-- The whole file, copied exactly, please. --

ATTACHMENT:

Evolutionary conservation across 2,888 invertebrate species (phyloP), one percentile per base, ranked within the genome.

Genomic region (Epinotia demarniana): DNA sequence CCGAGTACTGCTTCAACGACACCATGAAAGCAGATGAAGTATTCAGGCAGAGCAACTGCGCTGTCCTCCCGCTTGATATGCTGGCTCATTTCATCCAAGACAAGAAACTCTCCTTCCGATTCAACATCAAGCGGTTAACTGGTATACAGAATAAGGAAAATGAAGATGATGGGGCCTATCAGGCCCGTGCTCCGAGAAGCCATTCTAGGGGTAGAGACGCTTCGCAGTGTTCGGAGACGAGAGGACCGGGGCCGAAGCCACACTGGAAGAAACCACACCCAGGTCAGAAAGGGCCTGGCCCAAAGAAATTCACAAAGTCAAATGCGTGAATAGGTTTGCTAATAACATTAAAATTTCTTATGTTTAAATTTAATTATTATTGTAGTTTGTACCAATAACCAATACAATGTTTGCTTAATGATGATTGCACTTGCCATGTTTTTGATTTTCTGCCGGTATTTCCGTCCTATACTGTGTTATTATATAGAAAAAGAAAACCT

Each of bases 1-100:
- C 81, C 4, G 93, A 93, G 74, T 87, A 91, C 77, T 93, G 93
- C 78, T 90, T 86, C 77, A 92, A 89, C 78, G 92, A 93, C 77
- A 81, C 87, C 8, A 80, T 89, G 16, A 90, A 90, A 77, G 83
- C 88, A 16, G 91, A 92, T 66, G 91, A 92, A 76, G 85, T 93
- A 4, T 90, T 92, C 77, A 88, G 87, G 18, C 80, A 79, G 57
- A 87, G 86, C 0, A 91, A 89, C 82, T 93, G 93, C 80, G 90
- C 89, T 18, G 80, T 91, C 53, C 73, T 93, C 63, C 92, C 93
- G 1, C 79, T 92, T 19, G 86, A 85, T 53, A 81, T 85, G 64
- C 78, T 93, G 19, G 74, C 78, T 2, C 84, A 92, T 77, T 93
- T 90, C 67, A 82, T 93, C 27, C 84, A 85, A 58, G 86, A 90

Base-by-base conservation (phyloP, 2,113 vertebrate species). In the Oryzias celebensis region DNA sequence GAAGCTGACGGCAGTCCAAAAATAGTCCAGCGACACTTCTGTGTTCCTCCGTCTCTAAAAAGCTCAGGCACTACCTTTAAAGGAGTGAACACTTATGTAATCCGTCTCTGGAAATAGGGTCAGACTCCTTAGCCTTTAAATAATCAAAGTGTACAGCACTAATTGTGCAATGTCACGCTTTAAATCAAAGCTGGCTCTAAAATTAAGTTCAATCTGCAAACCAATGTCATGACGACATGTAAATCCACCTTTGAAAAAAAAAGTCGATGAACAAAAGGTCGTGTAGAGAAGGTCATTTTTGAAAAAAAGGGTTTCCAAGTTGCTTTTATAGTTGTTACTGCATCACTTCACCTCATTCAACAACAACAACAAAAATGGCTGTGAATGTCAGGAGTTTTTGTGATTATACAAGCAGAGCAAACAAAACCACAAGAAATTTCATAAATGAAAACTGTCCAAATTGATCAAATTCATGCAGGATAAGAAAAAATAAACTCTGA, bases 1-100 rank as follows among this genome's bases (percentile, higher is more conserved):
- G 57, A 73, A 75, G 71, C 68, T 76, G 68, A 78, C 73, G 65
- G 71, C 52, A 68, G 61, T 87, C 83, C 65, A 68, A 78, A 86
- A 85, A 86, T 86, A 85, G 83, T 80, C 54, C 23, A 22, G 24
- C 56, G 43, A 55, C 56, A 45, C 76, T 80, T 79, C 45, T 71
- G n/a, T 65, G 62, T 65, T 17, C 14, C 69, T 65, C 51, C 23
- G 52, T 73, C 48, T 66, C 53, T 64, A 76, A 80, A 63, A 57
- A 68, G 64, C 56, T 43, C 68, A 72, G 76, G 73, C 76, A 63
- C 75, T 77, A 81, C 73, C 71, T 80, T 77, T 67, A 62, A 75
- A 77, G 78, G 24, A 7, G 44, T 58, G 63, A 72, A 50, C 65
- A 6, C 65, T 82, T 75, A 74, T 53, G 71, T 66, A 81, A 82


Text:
Evolutionary conservation across 2,888 invertebrate species (phyloP), one percentile per base, ranked within the genome.

Genomic region (Epinotia demarniana): DNA sequence CCGAGTACTGCTTCAACGACACCATGAAAGCAGATGAAGTATTCAGGCAGAGCAACTGCGCTGTCCTCCCGCTTGATATGCTGGCTCATTTCATCCAAGACAAGAAACTCTCCTTCCGATTCAACATCAAGCGGTTAACTGGTATACAGAATAAGGAAAATGAAGATGATGGGGCCTATCAGGCCCGTGCTCCGAGAAGCCATTCTAGGGGTAGAGACGCTTCGCAGTGTTCGGAGACGAGAGGACCGGGGCCGAAGCCACACTGGAAGAAACCACACCCAGGTCAGAAAGGGCCTGGCCCAAAGAAATTCACAAAGTCAAATGCGTGAATAGGTTTGCTAATAACATTAAAATTTCTTATGTTTAAATTTAATTATTATTGTAGTTTGTACCAATAACCAATACAATGTTTGCTTAATGATGATTGCACTTGCCATGTTTTTGATTTTCTGCCGGTATTTCCGTCCTATACTGTGTTATTATATAGAAAAAGAAAACCT

Each of bases 1-100:
- C 81, C 4, G 93, A 93, G 74, T 87, A 91, C 77, T 93, G 93
- C 78, T 90, T 86, C 77, A 92, A 89, C 78, G 92, A 93, C 77
- A 81, C 87, C 8, A 80, T 89, G 16, A 90, A 90, A 77, G 83
- C 88, A 16, G 91, A 92, T 66, G 91, A 92, A 76, G 85, T 93
- A 4, T 90, T 92, C 77, A 88, G 87, G 18, C 80, A 79, G 57
- A 87, G 86, C 0, A 91, A 89, C 82, T 93, G 93, C 80, G 90
- C 89, T 18, G 80, T 91, C 53, C 73, T 93, C 63, C 92, C 93
- G 1, C 79, T 92, T 19, G 86, A 85, T 53, A 81, T 85, G 64
- C 78, T 93, G 19, G 74, C 78, T 2, C 84, A 92, T 77, T 93
- T 90, C 67, A 82, T 93, C 27, C 84, A 85, A 58, G 86, A 90

Base-by-base conservation (phyloP, 2,113 vertebrate species). In the Oryzias celebensis region DNA sequence GAAGCTGACGGCAGTCCAAAAATAGTCCAGCGACACTTCTGTGTTCCTCCGTCTCTAAAAAGCTCAGGCACTACCTTTAAAGGAGTGAACACTTATGTAATCCGTCTCTGGAAATAGGGTCAGACTCCTTAGCCTTTAAATAATCAAAGTGTACAGCACTAATTGTGCAATGTCACGCTTTAAATCAAAGCTGGCTCTAAAATTAAGTTCAATCTGCAAACCAATGTCATGACGACATGTAAATCCACCTTTGAAAAAAAAAGTCGATGAACAAAAGGTCGTGTAGAGAAGGTCATTTTTGAAAAAAAGGGTTTCCAAGTTGCTTTTATAGTTGTTACTGCATCACTTCACCTCATTCAACAACAACAACAAAAATGGCTGTGAATGTCAGGAGTTTTTGTGATTATACAAGCAGAGCAAACAAAACCACAAGAAATTTCATAAATGAAAACTGTCCAAATTGATCAAATTCATGCAGGATAAGAAAAAATAAACTCTGA, bases 1-100 rank as follows among this genome's bases (percentile, higher is more conserved):
- G 57, A 73, A 75, G 71, C 68, T 76, G 68, A 78, C 73, G 65
- G 71, C 52, A 68, G 61, T 87, C 83, C 65, A 68, A 78, A 86
- A 85, A 86, T 86, A 85, G 83, T 80, C 54, C 23, A 22, G 24
- C 56, G 43, A 55, C 56, A 45, C 76, T 80, T 79, C 45, T 71
- G n/a, T 65, G 62, T 65, T 17, C 14, C 69, T 65, C 51, C 23
- G 52, T 73, C 48, T 66, C 53, T 64, A 76, A 80, A 63, A 57
- A 68, G 64, C 56, T 43, C 68, A 72, G 76, G 73, C 76, A 63
- C 75, T 77, A 81, C 73, C 71, T 80, T 77, T 67, A 62, A 75
- A 77, G 78, G 24, A 7, G 44, T 58, G 63, A 72, A 50, C 65
- A 6, C 65, T 82, T 75, A 74, T 53, G 71, T 66, A 81, A 82